In oder to better understand the salary structure I came across this interesting article that explained how University Professors are essentially expected to earn frugal salaries in the beginning of their careers and high salaries in mid to late career. However, their overall earnings were considered low when compared to the private sector:

“When we sign on with the Canadian University system we buy into a salary system that includes regular annual increases (or ‘increments’), spread over the course of our career. These are sufficient to ensure relatively high earnings at least from our late 40s on. Our initial salaries are very low by labor market standards, but we accept this with an understanding that we will attain the upper reaches of the salary scale by retirement. In the long run, things are supposed to ‘average out’ – although even then, as you can see, university professors still earn less than average public and private sector employees. When salary controversies arise, what typically gets reported is an overall percentage increase. But it is important to recognize that these percentages have two components: one which is rightly considered a ‘raise’, and another which properly should be considered as deferred compensation.”

On a personal level my goal has always been to finish my education in Taiwan return home a position at a local B.C. University-College. However after reading this Faculty Position add for a Math Professor at the University College of the Fraser Valley I may have to re-think my plan. The add from 2005 states:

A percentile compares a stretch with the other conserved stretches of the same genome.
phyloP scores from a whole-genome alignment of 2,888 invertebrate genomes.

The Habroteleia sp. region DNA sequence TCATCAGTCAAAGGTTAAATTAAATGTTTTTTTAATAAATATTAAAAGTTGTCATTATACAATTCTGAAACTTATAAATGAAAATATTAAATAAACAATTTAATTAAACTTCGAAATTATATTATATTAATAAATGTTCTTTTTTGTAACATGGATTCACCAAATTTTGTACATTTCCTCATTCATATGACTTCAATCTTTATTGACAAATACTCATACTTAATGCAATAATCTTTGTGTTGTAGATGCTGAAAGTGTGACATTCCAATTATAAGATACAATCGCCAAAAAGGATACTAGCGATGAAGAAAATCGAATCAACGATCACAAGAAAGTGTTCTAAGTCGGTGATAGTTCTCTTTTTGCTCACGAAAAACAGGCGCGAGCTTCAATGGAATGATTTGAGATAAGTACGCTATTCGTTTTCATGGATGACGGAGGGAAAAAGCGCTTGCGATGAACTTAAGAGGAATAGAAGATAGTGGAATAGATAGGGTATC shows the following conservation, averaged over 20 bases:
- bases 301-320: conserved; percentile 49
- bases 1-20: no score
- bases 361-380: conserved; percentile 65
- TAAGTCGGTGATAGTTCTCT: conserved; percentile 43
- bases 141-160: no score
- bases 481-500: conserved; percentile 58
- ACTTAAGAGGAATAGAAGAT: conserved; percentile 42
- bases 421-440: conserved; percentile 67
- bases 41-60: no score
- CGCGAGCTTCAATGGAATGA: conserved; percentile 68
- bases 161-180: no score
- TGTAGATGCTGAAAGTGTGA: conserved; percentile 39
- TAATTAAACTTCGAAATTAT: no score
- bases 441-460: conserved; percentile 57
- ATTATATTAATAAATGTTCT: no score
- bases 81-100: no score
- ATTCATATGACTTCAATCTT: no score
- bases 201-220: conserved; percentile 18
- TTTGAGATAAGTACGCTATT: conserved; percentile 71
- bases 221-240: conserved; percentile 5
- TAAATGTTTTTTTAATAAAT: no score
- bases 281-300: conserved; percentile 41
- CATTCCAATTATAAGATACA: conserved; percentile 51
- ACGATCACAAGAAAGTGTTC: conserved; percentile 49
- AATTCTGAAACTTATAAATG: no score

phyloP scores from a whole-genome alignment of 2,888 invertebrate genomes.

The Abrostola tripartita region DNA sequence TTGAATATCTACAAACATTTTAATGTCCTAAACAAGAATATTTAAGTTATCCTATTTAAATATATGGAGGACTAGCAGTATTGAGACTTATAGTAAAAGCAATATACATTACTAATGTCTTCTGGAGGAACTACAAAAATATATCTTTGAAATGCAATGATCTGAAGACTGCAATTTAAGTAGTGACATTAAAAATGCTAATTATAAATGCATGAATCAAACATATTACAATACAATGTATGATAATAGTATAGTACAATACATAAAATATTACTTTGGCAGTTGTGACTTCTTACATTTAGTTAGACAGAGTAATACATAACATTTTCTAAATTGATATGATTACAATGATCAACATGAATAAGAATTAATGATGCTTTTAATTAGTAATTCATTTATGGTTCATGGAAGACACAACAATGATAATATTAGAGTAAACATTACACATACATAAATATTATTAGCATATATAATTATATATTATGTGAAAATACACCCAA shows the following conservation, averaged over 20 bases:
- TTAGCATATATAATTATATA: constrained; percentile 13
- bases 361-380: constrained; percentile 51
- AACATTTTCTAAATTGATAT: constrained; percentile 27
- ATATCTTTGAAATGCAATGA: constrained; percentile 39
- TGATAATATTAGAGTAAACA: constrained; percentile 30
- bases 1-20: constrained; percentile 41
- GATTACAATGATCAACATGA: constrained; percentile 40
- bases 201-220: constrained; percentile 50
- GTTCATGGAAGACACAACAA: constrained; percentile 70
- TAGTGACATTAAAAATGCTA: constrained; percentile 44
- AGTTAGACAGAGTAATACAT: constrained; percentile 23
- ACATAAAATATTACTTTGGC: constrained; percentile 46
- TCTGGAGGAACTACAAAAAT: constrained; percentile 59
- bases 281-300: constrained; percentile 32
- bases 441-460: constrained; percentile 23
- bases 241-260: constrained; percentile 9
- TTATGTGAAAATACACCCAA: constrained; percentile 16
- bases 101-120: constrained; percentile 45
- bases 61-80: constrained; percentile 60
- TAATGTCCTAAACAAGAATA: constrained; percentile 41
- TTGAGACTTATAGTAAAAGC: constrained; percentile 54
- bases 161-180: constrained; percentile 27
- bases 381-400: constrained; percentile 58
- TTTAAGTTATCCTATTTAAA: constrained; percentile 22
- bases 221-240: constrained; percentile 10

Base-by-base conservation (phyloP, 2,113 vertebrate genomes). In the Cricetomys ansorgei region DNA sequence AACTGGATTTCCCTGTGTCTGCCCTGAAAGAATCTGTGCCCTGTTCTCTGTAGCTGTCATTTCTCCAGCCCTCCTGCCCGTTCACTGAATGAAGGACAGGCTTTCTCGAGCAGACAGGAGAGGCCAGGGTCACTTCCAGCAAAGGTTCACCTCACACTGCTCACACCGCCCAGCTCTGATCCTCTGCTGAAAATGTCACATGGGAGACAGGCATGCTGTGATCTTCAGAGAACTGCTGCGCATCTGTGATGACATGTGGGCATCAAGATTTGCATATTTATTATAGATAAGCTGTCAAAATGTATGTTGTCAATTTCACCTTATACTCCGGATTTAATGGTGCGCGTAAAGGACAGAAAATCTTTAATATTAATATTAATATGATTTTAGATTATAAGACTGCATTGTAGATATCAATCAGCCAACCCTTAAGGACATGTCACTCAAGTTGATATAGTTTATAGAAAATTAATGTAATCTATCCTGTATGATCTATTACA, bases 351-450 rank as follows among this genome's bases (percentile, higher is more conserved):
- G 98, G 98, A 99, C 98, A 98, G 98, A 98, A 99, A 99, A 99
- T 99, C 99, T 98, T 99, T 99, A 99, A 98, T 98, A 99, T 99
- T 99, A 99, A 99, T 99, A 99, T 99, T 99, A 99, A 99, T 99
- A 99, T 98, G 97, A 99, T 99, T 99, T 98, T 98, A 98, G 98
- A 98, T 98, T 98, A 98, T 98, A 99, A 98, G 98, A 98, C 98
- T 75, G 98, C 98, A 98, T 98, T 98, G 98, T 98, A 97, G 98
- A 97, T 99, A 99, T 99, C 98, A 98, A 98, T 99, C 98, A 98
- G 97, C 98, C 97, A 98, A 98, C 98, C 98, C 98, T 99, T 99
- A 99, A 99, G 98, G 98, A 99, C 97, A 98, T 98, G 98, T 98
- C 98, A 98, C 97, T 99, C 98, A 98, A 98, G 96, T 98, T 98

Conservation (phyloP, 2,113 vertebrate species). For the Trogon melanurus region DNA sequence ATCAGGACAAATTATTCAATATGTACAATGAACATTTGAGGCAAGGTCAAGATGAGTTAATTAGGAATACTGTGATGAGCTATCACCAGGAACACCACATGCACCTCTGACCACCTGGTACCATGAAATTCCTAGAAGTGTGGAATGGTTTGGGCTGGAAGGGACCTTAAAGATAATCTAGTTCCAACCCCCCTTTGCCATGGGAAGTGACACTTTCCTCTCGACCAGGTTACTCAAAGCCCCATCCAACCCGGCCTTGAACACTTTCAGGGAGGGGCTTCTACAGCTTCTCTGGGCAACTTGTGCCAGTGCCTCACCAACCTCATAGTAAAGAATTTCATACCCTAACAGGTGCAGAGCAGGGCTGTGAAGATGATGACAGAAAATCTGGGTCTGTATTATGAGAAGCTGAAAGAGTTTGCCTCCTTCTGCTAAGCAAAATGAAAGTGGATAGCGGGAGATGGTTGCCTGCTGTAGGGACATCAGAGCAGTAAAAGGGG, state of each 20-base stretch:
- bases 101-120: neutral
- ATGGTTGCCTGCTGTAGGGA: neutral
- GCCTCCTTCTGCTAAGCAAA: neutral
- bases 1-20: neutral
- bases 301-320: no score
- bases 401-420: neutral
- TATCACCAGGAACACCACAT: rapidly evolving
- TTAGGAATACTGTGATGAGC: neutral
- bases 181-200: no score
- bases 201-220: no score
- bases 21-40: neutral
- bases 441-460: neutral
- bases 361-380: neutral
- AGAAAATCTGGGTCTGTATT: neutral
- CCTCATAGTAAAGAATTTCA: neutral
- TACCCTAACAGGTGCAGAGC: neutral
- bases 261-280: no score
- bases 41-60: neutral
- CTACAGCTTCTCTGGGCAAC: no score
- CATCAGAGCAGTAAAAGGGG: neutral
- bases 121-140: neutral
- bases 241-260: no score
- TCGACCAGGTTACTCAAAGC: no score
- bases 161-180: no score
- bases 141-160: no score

“The current salary range for UCFV faculty is $48,666 to $73,257 annually, with faculty moving up one level on the ten-step scale annually.

Qualifications and experience are both considered in determining the initial placement on the scale.”

This is not good news. It means that University-Collage professors in British Columbia are underpaid in comparison to instructors in the US. Additionally, I should note that most University-Colleges prefer their applicants to hold a PhD. Considering that most Canadians pay an income tax that is between 35-50% working in the US seems much more financially viable. It is unlikely that I would relish the opportunity of returning home to British Columbia, having to start at the bottom of an institution’s seniority scale and make marginally more than what I earned in Quebec with less education or experience. In contrasts I could earn up to $20,000 US more per year and pay less tax for doing the same job across the boarder. At the moment I will most likely be spending the next 3-5 years in Taiwan while Ranjit and I complete our education. However, I am thinking ahead and considering which option to peruse next…..